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Special Issue on Micro-Machine
Toshio Fukuda* and Hidemi Hosokai**
*Faculty of Engineering, Nagoya University
**Faculty of Engineering, Science University of Tokyo
Published:February 20, 1991
Much attention has been paid to the micronization of machine systems founded on the silicon-based semiconductor technology which are greatly different imagewise from the conventional machines. As a result, studies are being actively carried out on micro-machines. In addition, studies on extremely micro actuators and sensors based on the conventional precision processing techniques are also being conducted. These techniques have begun to support studies and developments of micro-robots which are based on new concepts of machine systems. The following techniques may be contained in the basic technology of micro-robots: 1) Micro-mechanical device techniques; 2) Micro-sensor and control circuit techniques; 3) Systems techniques; 4) Measurement and evaluation techniques A micro-robot as the totally integrated system of these techniques is considered for use in various fields including medical treatments and industrial areas. For applications in the medical field, micro-robots may be used in microsurgery, micro-operation, and micro-capsuling, while for industrial applications, micro-robots may be employed in the areas of maintenance, manufacturing, public well-being, and construction, among others. Nevertheless, in order to develop components in the truly micro-mechanical realm, to further refine these techniques and then to complete a micro-robot, system components such as sensors, actuators, processors, energy sources, functional parts, and communications devices are essential. Recently, the techniques for precision processing of silicon have made remarkable progress; in consequence, close attentions are being paid to micro-machining whereby silicon substrates are processed cubically by means of these processing techniques to form cubically structured function al elements. Micro-machining enables surfaces to be processed without producing scratches, thereby making it possible to create mechanical elements having wide dynamic ranges. Micro-processors and micro-actuators enjoying these advantages are beginning to be created on silicon substrates. Against this background, the present special issue on micro-machine systems has been planned to provide a glance at how the micro-related technology in micromachines and micro-mechanisms has advanced thus far and also at what course the future development of this technology will follow or how it will affect the surrounding areas of the technology. In the beginning, discussions on micro-mechanisms, micro-sensors, and micro-actuators were provided by Dr. Teru Hayashi (Tokyo Institute of Technology), Osamu Tabata and Susumu Sugiyama (Toyoda Central Research Center, Inc.), Kohji Kajimura (Electrotechnical Laboratory), and Toshi Takamori (Kobe University). In the subsequent sections, Dr. Masayoshi Ezashi (Tohoku University), Toshio Fukuda, Motohiro Fujiyoshi, Fumihiro Arai, Hideo Matsuura (all of Nagoya University), Toshiro Higuchi (University of Tokyo), Minoru Sakata, Katsumi Hosoya, Masatoshi Oba, Masao Hirano (all of OMRON Corp.), Katsuyoshi Kuribayashi (Yamaguchi University), Yoshitaka Tatsue and Tokio Kitahara (both of Mechanical Engineering Laboratory) gave explanatory introductions of their research activities. At the same time, Dr. Kohji Ikuta (Kyushu Institute of Technology), Kinji Harada and Hideki Kuwayama (both of Yokogawa Electric Corp.) provided the news concerning the developments of their micro-machines. Moreover, the latest information on micro-machines was presented by Dr. Tadashi Kitamura and Mochimitsu Komori (both of Kyushu Institute of Technology). 1 hope you will find some useful articles for understanding the state of art and the direction of the future developments.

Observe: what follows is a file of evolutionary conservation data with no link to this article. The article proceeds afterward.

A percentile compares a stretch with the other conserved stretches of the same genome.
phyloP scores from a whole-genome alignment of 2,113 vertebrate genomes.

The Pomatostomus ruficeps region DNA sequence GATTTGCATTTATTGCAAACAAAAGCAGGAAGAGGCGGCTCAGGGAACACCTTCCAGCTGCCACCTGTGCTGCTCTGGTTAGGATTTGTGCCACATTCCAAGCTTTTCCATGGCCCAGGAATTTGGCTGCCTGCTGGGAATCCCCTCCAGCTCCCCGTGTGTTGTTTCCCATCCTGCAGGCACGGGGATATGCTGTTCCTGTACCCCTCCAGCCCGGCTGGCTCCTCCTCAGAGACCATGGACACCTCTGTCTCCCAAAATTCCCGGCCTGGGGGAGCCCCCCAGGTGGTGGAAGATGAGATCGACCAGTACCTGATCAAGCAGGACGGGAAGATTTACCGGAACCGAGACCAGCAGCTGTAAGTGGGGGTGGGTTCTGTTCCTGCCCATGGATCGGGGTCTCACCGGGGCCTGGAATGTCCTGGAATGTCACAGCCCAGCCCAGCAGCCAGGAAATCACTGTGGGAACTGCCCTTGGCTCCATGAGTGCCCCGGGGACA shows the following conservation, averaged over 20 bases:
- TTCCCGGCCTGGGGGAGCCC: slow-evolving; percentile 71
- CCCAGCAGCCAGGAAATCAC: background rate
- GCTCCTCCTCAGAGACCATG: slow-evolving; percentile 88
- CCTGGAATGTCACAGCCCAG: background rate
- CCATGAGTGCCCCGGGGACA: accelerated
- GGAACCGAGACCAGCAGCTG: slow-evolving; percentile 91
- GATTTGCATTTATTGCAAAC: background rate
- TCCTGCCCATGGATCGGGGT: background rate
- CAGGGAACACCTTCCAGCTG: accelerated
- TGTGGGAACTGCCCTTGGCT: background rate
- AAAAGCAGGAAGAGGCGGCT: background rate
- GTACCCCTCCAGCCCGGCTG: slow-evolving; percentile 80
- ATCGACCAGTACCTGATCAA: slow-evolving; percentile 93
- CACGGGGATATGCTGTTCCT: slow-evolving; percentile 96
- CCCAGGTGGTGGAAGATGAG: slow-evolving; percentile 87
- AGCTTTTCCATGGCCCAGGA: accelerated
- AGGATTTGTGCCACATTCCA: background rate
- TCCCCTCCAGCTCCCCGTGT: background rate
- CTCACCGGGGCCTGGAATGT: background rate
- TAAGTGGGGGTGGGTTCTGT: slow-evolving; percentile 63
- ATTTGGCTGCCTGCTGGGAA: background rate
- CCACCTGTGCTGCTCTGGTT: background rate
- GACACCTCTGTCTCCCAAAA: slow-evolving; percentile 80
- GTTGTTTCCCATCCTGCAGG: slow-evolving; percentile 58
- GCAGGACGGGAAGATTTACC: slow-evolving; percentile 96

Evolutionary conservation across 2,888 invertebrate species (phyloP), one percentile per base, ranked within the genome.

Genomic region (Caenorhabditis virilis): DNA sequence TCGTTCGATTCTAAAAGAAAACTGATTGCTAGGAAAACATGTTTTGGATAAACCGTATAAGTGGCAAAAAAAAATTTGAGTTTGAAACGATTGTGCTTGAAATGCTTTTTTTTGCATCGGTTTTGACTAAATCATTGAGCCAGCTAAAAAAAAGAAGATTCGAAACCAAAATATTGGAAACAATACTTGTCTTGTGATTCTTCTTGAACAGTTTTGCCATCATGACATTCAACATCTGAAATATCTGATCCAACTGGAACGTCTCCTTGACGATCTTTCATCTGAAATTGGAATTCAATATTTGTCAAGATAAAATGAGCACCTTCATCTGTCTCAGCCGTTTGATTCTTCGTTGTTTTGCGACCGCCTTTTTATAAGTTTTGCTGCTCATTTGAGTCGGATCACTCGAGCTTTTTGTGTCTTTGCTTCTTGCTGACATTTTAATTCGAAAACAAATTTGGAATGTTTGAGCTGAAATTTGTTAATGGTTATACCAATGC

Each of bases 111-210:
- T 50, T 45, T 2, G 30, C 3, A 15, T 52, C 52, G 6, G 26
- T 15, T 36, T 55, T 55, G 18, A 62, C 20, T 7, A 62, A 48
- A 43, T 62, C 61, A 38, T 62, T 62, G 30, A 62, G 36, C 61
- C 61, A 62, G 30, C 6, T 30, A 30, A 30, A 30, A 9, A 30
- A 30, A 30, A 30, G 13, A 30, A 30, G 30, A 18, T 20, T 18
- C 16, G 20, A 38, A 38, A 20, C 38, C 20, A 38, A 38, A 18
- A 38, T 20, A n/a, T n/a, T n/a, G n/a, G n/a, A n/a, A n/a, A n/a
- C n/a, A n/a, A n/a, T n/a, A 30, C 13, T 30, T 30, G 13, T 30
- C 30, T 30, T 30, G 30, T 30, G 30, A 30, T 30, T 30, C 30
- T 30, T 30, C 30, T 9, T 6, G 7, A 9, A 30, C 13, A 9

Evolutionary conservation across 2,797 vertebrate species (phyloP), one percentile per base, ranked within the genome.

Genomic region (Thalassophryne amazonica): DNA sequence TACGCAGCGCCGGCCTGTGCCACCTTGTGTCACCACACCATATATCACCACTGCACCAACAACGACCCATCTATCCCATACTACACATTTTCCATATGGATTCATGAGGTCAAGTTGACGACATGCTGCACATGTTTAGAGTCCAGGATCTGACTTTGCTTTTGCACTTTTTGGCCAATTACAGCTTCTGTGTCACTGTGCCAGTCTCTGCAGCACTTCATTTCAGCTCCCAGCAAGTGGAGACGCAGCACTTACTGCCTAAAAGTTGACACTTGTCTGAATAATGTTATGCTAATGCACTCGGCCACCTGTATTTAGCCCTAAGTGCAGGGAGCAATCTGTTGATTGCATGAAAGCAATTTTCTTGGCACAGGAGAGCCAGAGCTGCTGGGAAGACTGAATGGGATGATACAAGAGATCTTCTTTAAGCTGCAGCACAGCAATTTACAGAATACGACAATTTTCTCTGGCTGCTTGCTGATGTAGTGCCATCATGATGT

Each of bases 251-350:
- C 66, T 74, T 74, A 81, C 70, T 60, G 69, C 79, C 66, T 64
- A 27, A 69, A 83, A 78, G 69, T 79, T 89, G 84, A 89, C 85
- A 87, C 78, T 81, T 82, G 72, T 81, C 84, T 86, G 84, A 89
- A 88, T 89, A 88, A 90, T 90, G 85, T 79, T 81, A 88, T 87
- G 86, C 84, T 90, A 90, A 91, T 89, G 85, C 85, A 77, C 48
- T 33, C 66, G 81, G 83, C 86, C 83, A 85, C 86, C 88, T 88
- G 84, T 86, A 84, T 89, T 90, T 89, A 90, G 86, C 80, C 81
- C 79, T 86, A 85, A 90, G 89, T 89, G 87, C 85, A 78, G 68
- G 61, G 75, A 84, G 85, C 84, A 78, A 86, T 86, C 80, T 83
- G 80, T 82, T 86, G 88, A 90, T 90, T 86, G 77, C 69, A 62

Cite this article as:T. Fukuda and H. Hosokai, “Special Issue on Micro-Machine,” J. Robot. Mechatron., Vol.3 No.1, p. 1, 1991.Data files: